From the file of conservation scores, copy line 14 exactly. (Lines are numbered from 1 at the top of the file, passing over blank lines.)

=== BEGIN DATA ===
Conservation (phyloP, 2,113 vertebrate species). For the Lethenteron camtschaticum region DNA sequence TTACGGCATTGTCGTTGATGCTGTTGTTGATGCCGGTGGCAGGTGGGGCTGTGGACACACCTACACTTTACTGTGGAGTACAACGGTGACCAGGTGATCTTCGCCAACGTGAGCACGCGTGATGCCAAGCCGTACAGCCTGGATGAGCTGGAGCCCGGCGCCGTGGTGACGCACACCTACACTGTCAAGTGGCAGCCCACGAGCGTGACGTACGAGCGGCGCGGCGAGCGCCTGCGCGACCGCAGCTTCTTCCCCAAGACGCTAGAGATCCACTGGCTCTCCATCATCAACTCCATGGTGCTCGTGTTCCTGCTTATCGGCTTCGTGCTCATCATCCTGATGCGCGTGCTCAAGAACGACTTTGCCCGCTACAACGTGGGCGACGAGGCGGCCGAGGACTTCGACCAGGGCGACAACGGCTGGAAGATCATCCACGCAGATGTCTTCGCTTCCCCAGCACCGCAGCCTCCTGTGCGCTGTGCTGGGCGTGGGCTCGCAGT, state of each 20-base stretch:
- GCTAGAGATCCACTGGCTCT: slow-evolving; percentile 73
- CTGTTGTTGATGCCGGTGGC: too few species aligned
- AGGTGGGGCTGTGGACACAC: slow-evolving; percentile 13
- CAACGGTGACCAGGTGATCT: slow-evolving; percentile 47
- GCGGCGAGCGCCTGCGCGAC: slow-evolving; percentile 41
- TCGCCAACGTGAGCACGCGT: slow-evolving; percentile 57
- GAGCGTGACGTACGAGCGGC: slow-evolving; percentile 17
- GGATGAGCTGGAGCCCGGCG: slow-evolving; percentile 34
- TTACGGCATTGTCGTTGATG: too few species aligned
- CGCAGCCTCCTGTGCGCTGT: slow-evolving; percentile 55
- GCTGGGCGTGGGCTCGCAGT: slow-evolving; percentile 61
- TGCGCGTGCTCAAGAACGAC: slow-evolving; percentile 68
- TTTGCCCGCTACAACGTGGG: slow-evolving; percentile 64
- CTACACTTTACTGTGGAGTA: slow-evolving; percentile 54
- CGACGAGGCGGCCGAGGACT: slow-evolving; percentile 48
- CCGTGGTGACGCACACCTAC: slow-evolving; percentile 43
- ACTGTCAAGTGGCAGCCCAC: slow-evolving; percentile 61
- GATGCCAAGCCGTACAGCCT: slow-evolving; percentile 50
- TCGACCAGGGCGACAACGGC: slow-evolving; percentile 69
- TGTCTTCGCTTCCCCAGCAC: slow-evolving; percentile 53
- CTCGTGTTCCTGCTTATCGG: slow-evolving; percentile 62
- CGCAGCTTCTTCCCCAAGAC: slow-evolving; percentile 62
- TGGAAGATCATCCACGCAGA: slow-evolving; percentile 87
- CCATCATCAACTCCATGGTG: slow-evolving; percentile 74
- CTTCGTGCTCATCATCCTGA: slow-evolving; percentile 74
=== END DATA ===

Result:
- TTTGCCCGCTACAACGTGGG: slow-evolving; percentile 64